Rodriguez admitted in February to using steroids while with the Texas Rangers from 2001-03, but insisted he stopped before he was traded to the Yankees in February 2004.
A team spokesman said the Yankees had no comment.
The development comes just two weeks after federal prosecutors asked an appeals court to stay its decision that government agents illegally seized the drug testing records and samples of more than 100 baseball players.
The move could keep baseball's infamous drug list from being destroyed for at least a few months.
In a filing late Monday with the 9th U.S. Circuit Court of Appeals, the U.S. attorney's office in San Francisco said the Solicitor General, in consultation with the criminal division of the Justice Department and the U.S. attorney's office, was considering whether to ask the Supreme Court to review the decision.
The deadline for a filing with the Supreme Court is Nov. 24.
"There is good cause for a stay," the government wrote in a motion filed by Joseph P. Russoniello, the U.S. attorney in San Francisco, and signed by Barbara J. Valliere, chief of his appellate section.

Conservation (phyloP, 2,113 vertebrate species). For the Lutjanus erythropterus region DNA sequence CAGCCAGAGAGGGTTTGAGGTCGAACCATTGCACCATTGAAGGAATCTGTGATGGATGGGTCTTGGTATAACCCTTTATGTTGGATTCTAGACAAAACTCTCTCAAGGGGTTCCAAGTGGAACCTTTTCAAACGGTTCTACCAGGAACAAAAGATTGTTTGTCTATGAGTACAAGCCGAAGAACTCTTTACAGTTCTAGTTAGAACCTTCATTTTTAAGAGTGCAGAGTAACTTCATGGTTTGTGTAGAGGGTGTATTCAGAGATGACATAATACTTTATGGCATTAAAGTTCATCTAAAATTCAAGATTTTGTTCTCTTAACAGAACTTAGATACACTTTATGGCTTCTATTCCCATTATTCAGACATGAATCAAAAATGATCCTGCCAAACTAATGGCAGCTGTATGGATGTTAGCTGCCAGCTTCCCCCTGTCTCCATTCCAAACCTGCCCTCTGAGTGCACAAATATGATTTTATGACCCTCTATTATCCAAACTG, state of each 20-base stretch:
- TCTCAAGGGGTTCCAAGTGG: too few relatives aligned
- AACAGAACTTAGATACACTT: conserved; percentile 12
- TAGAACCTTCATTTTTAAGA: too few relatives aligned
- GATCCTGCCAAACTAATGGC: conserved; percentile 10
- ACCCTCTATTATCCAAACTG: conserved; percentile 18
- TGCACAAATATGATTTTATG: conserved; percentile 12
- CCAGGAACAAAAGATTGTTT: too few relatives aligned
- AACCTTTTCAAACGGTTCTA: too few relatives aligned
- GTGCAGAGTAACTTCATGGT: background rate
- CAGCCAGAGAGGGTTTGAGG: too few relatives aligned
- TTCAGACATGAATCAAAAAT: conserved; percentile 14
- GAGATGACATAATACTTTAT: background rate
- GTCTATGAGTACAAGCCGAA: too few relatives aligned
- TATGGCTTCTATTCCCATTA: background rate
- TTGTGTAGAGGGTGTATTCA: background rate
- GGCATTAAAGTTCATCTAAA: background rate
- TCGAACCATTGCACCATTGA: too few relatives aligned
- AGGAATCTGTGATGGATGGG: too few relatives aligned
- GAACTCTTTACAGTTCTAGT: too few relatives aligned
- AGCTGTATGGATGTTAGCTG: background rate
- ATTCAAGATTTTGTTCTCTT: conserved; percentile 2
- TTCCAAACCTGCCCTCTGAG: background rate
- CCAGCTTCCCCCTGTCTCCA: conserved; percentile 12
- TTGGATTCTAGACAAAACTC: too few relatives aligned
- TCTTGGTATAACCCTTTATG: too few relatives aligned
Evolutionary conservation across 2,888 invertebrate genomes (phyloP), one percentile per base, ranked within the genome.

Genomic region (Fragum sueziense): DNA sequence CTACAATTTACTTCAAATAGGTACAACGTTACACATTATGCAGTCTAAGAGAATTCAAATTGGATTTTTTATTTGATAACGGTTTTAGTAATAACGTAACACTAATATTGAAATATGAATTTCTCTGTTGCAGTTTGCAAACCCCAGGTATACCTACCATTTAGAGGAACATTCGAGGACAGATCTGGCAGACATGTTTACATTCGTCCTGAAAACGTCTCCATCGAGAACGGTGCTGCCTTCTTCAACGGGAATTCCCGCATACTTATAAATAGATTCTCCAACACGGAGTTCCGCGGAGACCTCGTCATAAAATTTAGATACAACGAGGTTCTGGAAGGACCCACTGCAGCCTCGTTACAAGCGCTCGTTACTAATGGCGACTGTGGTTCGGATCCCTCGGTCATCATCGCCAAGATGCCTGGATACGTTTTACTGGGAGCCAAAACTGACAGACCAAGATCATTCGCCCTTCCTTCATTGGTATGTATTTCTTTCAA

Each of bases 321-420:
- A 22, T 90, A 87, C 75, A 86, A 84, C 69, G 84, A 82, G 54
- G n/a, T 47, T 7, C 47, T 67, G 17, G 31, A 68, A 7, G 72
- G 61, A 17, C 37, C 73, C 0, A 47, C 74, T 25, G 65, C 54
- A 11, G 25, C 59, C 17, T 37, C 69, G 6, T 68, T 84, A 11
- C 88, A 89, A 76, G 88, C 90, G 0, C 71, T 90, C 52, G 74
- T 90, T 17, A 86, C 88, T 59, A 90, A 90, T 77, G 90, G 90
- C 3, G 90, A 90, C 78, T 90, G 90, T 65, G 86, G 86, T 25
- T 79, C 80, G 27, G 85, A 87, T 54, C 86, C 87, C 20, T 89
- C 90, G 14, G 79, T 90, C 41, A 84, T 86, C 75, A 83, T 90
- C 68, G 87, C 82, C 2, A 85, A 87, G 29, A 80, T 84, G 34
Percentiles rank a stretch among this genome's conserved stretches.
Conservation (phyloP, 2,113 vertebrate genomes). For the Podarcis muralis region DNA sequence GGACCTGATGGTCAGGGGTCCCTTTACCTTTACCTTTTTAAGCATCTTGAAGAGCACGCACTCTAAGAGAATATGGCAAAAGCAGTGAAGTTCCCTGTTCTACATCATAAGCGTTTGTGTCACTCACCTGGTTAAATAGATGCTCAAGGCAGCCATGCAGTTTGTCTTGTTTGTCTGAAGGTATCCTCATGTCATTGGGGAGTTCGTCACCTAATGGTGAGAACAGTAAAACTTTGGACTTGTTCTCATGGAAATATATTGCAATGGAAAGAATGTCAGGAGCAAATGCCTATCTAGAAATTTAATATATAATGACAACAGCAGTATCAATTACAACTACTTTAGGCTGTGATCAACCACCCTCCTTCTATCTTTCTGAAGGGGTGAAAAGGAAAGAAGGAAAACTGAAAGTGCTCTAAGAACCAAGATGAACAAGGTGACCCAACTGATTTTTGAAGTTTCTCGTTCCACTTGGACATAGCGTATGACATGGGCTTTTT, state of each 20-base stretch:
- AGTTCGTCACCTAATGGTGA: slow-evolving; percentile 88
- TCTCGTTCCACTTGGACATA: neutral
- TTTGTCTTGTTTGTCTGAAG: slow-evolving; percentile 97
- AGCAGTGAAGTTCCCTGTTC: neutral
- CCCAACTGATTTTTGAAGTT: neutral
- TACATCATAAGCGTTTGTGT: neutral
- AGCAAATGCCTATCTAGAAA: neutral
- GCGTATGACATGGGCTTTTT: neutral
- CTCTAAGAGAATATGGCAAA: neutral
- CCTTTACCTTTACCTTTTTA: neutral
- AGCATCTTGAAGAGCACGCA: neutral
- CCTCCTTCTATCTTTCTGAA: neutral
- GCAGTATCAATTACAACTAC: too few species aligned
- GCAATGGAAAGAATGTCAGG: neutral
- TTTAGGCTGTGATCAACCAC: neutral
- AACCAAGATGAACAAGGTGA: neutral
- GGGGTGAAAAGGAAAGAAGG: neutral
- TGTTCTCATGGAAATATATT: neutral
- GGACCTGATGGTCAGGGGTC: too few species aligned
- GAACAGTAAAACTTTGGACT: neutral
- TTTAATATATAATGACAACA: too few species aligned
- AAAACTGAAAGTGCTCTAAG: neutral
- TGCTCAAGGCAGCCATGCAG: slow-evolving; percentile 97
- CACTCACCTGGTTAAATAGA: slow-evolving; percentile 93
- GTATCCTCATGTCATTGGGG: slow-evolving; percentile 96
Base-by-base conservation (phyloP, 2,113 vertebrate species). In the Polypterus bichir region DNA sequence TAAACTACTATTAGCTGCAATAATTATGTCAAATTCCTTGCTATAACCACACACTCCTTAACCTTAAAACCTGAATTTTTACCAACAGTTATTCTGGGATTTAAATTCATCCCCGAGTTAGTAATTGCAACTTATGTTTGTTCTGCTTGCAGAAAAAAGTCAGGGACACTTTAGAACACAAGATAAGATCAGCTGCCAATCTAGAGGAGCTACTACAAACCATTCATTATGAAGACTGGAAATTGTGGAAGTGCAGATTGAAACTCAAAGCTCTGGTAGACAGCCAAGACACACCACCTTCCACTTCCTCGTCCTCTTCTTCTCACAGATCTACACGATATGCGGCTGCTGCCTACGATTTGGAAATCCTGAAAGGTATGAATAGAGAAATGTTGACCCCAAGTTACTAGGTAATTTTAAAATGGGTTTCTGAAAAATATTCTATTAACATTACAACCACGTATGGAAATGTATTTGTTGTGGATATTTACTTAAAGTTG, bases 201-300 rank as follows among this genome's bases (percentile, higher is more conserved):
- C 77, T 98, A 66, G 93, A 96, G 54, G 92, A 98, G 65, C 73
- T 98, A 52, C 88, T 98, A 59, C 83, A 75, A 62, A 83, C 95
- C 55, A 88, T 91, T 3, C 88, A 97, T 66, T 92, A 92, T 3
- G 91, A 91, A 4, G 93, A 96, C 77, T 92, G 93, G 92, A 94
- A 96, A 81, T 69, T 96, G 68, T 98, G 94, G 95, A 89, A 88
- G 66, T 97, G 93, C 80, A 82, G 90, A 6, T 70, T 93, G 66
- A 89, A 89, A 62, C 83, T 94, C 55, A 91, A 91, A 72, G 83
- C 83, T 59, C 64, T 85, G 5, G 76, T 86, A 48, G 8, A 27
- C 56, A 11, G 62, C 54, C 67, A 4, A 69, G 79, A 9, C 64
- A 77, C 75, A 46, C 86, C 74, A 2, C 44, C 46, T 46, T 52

Prosecutors wrote that if the decision isn't stayed, "the district courts will obtain jurisdiction over this case, and the materials seized pursuant to the warrant and subject to the grand jury subpoena may be destroyed. Destruction of the property may render the issues presented by the government's appeals moot."
The 9th Circuit, in a 9-2 decision last week written by Chief Judge Alex Kozinski, ruled prosecutors had the right only to the records of 10 players named on their original search warrants, executed as part of the Bay Area Laboratory Co-Operative investigation.
Players' association general counsel Michael Weiner, who has been designated to succeed union head Donald Fehr, said Wednesday the union has responded that it will not oppose the stay request.
Federal agents raided the offices of baseball's drug-testing companies in April 2004, seized a spreadsheet containing the drug-testing records of all baseball players, mixed in on a computer with those from other sports and businesses, then obtained additional search warrants.
Prosecutors argued they had a "plain-view" right to the records of all baseball players whom they said tested positive.
The appeals court set new rules for searches of digital evidence, saying the "plain-view" doctrine shouldn't apply.